UK government advisers have recommended not giving a fourth dose of COVID-19 vaccine to nursing home residents and people over 80 years of age because data shows a third injection provides lasting protection against the disease. admission to hospital.
For people over 65, protection against hospitalization remains at around 90% three months after the third dose, according to data compiled by the UK Health Security Agency.
As a result, the Joint Committee on Immunization and Immunization informed the government on Friday that there was no need to offer a fourth dose, or a second booster, to vulnerable people at this time. Instead, the government should focus on giving a third dose to as many people as possible to strengthen protection against the highly transmissible variant of omicron.
“Current data shows that the booster dose continues to provide high levels of protection against serious illness even for the most vulnerable age groups,” said Professor Wei Shen Lim, chairman of the committee. “For this reason, the committee concluded that there was no need to introduce a second booster dose immediately, although this will continue to be examined.”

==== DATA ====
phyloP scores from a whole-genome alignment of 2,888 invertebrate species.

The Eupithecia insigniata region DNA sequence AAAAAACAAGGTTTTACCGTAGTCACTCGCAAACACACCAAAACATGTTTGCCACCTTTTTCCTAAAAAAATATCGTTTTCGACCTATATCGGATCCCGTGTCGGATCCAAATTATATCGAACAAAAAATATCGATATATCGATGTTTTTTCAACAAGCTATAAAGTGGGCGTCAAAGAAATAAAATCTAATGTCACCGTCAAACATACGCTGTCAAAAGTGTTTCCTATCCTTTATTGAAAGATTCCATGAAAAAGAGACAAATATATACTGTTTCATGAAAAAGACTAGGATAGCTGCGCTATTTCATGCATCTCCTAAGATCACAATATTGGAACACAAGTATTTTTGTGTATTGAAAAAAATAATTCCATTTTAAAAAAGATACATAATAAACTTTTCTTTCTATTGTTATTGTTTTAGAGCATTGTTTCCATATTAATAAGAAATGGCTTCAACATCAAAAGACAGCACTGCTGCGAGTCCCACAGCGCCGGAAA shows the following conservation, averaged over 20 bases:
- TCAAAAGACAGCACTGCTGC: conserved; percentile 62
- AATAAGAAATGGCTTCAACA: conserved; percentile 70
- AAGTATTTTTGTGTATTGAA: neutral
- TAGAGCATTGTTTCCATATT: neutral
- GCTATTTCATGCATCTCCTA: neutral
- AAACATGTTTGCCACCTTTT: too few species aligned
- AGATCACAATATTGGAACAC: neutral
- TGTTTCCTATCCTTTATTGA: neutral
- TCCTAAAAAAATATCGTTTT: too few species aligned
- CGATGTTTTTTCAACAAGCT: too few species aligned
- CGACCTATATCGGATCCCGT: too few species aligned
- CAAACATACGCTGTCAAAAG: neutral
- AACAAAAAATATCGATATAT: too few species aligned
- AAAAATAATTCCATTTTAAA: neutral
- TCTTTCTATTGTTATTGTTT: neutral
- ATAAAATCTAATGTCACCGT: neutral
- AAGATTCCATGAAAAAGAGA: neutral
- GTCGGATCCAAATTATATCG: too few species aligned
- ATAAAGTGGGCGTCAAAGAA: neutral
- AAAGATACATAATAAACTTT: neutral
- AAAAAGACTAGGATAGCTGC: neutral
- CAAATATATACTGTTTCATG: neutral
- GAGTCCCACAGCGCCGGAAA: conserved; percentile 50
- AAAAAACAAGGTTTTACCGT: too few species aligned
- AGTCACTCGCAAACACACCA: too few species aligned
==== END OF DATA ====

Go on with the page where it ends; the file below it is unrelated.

The UK is rushing to offer booster shots to adults across the country after research showed two doses were not enough to protect people from omicron. The variant has fueled an increase in coronavirus infections and hospitalizations.
The number of people hospitalized in the UK with COVID-19 rose to 18,454 on Thursday, more than double the figure two weeks earlier.
The rise in staff absences from UK hospitals has already prompted the military to provide support to besieged doctors and nurses.
More than 39,000 hospital staff in England were on sick leave for COVID-19-related reasons on January 2, up 59% from the previous week, according to NHS England.
The respected trade publication, The Health Service Journal, said staff absences across the National Health Service, including mental health trusts and other areas, could reach 1,20,000.